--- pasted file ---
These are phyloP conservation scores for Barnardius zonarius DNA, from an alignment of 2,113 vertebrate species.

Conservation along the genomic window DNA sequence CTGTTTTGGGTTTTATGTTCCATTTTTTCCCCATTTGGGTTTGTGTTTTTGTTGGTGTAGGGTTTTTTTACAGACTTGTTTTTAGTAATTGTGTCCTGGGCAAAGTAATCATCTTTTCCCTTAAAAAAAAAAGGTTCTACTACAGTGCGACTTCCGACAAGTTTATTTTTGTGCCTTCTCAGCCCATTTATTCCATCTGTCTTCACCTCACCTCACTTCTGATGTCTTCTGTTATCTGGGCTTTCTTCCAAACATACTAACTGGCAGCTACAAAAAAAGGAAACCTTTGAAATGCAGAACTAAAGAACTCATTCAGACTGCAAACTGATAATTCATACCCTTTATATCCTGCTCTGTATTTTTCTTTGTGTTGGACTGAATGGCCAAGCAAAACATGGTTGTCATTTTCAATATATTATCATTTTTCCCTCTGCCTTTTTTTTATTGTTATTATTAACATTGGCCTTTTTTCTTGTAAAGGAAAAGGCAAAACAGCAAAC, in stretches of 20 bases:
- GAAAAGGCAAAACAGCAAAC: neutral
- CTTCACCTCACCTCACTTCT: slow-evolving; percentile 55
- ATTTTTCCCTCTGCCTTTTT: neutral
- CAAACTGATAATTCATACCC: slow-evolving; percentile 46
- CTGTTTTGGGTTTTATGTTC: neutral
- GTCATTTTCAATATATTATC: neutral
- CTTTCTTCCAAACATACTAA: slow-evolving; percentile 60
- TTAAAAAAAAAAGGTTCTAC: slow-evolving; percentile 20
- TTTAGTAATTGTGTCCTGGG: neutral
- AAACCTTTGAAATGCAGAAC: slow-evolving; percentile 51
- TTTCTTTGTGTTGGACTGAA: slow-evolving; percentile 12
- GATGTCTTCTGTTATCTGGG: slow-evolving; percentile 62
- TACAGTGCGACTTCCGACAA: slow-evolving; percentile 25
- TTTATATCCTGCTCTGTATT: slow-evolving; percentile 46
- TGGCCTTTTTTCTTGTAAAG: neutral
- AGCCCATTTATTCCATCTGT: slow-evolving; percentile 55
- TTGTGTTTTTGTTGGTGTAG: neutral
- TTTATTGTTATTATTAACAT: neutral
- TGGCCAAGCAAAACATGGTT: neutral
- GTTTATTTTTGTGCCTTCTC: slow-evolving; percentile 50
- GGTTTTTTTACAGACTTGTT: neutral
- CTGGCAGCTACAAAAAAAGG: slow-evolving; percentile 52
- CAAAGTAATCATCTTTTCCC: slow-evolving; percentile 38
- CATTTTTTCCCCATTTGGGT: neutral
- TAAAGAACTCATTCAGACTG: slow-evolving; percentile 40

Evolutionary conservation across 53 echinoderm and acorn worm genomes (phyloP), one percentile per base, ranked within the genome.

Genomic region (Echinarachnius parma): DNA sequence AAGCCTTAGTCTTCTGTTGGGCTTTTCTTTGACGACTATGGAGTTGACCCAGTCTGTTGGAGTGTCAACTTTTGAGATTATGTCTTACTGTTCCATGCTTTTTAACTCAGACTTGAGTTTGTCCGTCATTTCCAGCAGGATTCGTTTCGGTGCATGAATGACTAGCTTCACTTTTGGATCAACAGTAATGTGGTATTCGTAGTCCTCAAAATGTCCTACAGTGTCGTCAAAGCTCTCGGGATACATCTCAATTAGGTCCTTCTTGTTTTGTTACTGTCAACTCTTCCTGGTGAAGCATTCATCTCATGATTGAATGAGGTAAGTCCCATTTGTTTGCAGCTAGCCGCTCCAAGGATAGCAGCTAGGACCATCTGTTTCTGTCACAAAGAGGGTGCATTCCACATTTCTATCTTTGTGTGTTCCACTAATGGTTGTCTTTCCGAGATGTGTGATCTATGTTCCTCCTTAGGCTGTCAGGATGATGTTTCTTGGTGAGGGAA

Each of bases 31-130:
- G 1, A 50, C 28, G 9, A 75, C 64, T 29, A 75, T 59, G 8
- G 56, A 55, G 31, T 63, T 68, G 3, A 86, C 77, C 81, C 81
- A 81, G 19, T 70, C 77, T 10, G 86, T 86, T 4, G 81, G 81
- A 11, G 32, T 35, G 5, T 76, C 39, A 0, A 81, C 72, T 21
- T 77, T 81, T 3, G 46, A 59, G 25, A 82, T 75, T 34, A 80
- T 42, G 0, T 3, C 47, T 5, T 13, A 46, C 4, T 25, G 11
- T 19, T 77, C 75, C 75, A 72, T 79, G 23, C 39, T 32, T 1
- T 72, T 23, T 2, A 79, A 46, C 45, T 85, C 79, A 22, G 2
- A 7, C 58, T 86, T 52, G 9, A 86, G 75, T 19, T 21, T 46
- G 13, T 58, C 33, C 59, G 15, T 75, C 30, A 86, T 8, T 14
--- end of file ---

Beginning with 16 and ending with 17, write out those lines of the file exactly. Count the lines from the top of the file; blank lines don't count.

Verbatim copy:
- TTTATATCCTGCTCTGTATT: slow-evolving; percentile 46
- TGGCCTTTTTTCTTGTAAAG: neutral